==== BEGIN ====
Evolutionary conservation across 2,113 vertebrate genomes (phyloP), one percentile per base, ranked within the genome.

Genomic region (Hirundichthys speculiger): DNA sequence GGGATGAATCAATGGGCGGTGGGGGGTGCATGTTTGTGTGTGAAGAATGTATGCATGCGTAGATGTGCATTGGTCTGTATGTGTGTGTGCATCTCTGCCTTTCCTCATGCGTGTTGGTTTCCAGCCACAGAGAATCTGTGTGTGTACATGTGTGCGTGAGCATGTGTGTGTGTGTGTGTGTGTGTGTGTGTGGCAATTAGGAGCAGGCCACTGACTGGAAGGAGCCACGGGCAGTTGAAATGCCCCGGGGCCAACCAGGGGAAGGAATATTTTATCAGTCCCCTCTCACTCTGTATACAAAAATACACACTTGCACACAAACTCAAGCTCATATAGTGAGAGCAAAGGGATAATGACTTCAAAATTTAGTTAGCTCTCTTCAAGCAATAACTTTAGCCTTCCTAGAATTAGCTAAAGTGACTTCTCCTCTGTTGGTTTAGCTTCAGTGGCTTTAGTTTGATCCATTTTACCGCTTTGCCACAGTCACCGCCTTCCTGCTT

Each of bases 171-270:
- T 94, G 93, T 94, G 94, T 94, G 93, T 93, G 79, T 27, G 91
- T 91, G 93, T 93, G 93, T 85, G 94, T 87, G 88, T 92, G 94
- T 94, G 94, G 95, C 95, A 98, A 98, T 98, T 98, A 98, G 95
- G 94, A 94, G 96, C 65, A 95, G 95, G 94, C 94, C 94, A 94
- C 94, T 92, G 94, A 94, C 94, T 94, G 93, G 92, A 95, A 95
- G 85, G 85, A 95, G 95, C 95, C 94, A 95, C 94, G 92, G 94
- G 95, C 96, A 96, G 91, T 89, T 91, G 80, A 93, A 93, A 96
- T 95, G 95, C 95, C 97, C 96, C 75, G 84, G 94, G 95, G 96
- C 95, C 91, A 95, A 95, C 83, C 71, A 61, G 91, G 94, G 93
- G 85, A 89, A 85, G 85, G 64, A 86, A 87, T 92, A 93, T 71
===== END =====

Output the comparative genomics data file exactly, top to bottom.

Evolutionary conservation across 2,113 vertebrate genomes (phyloP), one percentile per base, ranked within the genome.

Genomic region (Hirundichthys speculiger): DNA sequence GGGATGAATCAATGGGCGGTGGGGGGTGCATGTTTGTGTGTGAAGAATGTATGCATGCGTAGATGTGCATTGGTCTGTATGTGTGTGTGCATCTCTGCCTTTCCTCATGCGTGTTGGTTTCCAGCCACAGAGAATCTGTGTGTGTACATGTGTGCGTGAGCATGTGTGTGTGTGTGTGTGTGTGTGTGTGTGGCAATTAGGAGCAGGCCACTGACTGGAAGGAGCCACGGGCAGTTGAAATGCCCCGGGGCCAACCAGGGGAAGGAATATTTTATCAGTCCCCTCTCACTCTGTATACAAAAATACACACTTGCACACAAACTCAAGCTCATATAGTGAGAGCAAAGGGATAATGACTTCAAAATTTAGTTAGCTCTCTTCAAGCAATAACTTTAGCCTTCCTAGAATTAGCTAAAGTGACTTCTCCTCTGTTGGTTTAGCTTCAGTGGCTTTAGTTTGATCCATTTTACCGCTTTGCCACAGTCACCGCCTTCCTGCTT

Each of bases 171-270:
- T 94, G 93, T 94, G 94, T 94, G 93, T 93, G 79, T 27, G 91
- T 91, G 93, T 93, G 93, T 85, G 94, T 87, G 88, T 92, G 94
- T 94, G 94, G 95, C 95, A 98, A 98, T 98, T 98, A 98, G 95
- G 94, A 94, G 96, C 65, A 95, G 95, G 94, C 94, C 94, A 94
- C 94, T 92, G 94, A 94, C 94, T 94, G 93, G 92, A 95, A 95
- G 85, G 85, A 95, G 95, C 95, C 94, A 95, C 94, G 92, G 94
- G 95, C 96, A 96, G 91, T 89, T 91, G 80, A 93, A 93, A 96
- T 95, G 95, C 95, C 97, C 96, C 75, G 84, G 94, G 95, G 96
- C 95, C 91, A 95, A 95, C 83, C 71, A 61, G 91, G 94, G 93
- G 85, A 89, A 85, G 85, G 64, A 86, A 87, T 92, A 93, T 71